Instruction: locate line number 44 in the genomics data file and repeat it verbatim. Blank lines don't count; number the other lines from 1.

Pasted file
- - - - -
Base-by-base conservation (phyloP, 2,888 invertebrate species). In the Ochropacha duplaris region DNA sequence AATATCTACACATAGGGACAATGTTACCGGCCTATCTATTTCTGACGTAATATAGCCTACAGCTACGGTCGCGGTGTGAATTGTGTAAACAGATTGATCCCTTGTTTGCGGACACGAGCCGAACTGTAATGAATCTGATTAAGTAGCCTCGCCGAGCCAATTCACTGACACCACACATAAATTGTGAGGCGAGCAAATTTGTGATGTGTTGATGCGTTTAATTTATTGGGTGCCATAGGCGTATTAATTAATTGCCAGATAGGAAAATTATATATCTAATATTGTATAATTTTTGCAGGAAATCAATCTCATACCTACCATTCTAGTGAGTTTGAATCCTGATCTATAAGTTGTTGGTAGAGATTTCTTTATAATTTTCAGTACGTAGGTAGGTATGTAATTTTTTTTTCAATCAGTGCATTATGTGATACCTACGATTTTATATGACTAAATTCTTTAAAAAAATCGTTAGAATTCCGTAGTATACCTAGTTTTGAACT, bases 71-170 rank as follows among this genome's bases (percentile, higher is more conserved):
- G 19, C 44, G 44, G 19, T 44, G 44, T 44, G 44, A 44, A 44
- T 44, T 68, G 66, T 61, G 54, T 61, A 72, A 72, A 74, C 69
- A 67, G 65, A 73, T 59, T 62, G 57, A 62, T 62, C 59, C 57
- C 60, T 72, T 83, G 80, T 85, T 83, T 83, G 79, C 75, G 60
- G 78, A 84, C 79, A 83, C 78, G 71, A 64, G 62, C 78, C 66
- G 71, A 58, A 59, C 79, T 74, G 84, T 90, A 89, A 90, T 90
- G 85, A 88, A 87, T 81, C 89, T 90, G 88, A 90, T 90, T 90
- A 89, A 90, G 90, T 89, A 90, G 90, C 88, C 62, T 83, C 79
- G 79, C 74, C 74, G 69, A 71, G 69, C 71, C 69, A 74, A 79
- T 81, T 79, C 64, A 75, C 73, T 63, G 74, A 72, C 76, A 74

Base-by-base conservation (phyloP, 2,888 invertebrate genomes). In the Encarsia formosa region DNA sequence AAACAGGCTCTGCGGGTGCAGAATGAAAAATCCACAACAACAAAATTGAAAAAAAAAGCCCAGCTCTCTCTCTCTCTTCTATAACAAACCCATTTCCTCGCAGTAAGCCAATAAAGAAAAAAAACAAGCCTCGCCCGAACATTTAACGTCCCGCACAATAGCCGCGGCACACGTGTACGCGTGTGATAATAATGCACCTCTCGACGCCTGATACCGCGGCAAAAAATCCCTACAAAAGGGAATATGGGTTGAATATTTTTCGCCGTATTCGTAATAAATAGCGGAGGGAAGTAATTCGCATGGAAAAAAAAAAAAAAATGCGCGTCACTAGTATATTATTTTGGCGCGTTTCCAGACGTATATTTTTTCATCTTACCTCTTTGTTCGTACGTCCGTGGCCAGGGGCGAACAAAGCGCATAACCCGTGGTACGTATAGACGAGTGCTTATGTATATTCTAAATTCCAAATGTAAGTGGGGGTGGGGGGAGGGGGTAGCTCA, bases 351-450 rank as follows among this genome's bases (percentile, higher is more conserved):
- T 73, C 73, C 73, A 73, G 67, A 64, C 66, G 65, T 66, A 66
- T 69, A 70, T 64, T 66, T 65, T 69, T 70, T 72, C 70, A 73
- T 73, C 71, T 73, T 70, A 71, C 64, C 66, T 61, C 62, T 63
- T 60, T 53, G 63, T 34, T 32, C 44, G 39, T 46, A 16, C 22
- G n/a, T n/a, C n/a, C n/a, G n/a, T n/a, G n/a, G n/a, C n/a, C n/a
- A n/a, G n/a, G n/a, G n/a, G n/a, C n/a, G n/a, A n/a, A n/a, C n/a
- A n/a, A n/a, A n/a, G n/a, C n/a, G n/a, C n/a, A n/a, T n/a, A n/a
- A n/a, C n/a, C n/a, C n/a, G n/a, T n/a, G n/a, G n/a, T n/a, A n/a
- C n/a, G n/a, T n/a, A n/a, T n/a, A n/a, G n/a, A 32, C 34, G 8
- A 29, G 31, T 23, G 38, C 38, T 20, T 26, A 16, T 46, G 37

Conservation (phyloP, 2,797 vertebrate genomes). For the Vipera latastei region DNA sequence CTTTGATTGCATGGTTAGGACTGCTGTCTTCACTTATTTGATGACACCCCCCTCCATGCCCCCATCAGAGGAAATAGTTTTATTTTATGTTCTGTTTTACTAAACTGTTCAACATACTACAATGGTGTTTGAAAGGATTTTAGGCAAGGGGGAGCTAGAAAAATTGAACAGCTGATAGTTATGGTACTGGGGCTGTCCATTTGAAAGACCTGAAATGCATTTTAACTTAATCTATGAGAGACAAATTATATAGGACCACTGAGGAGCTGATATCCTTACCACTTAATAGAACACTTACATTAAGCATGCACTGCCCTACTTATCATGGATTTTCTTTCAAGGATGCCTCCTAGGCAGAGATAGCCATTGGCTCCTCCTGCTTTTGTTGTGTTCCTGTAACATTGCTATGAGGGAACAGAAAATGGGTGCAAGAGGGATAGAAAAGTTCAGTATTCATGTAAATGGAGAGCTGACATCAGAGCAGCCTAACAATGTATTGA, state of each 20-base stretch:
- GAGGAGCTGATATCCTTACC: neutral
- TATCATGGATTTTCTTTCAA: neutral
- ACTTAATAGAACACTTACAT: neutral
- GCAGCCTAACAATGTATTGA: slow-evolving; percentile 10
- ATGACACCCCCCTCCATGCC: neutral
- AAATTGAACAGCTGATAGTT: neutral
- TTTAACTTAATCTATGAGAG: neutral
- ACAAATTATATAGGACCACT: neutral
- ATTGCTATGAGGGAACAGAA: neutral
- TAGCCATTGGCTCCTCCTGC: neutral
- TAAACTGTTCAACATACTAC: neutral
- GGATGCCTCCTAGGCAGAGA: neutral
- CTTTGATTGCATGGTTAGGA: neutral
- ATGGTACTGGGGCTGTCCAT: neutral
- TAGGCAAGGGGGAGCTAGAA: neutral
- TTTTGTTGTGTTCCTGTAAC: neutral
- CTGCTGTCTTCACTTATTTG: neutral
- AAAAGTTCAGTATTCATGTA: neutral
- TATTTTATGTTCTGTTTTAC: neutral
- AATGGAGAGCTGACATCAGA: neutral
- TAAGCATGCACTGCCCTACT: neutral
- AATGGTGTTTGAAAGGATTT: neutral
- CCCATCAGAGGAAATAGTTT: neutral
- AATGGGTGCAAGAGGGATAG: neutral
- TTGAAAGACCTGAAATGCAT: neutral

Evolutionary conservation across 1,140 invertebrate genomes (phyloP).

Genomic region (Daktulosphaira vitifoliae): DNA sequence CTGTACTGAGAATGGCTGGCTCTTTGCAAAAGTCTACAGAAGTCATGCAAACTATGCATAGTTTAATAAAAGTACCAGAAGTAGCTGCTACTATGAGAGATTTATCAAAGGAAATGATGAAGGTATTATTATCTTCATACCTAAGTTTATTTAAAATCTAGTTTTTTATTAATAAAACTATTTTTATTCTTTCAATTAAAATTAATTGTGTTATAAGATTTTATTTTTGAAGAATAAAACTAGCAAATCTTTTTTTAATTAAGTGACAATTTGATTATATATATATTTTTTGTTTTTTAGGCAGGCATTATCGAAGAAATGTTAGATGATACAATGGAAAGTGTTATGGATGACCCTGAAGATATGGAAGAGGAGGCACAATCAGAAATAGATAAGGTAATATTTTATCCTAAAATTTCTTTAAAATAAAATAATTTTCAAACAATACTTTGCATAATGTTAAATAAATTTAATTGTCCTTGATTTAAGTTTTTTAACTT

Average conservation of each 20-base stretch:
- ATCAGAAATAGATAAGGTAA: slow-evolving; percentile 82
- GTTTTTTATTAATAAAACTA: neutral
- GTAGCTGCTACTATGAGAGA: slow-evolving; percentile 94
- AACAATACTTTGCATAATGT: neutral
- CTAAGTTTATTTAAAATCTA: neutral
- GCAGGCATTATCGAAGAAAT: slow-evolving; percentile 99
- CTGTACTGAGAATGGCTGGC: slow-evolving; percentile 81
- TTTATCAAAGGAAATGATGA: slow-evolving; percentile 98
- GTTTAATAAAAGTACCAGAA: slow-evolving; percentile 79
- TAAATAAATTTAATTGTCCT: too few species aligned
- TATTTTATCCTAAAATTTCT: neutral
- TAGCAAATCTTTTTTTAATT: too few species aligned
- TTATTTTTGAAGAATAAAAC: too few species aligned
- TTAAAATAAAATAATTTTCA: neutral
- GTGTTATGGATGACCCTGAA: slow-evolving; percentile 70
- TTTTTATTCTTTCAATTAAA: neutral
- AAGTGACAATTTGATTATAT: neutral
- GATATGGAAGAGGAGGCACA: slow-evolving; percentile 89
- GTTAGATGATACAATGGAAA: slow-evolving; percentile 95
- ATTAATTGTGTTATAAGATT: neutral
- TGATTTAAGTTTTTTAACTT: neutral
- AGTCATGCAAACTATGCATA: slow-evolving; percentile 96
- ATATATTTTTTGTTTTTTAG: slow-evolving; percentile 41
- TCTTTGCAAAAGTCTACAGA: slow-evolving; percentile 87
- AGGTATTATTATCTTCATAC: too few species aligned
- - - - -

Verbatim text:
- TAAGCATGCACTGCCCTACT: neutral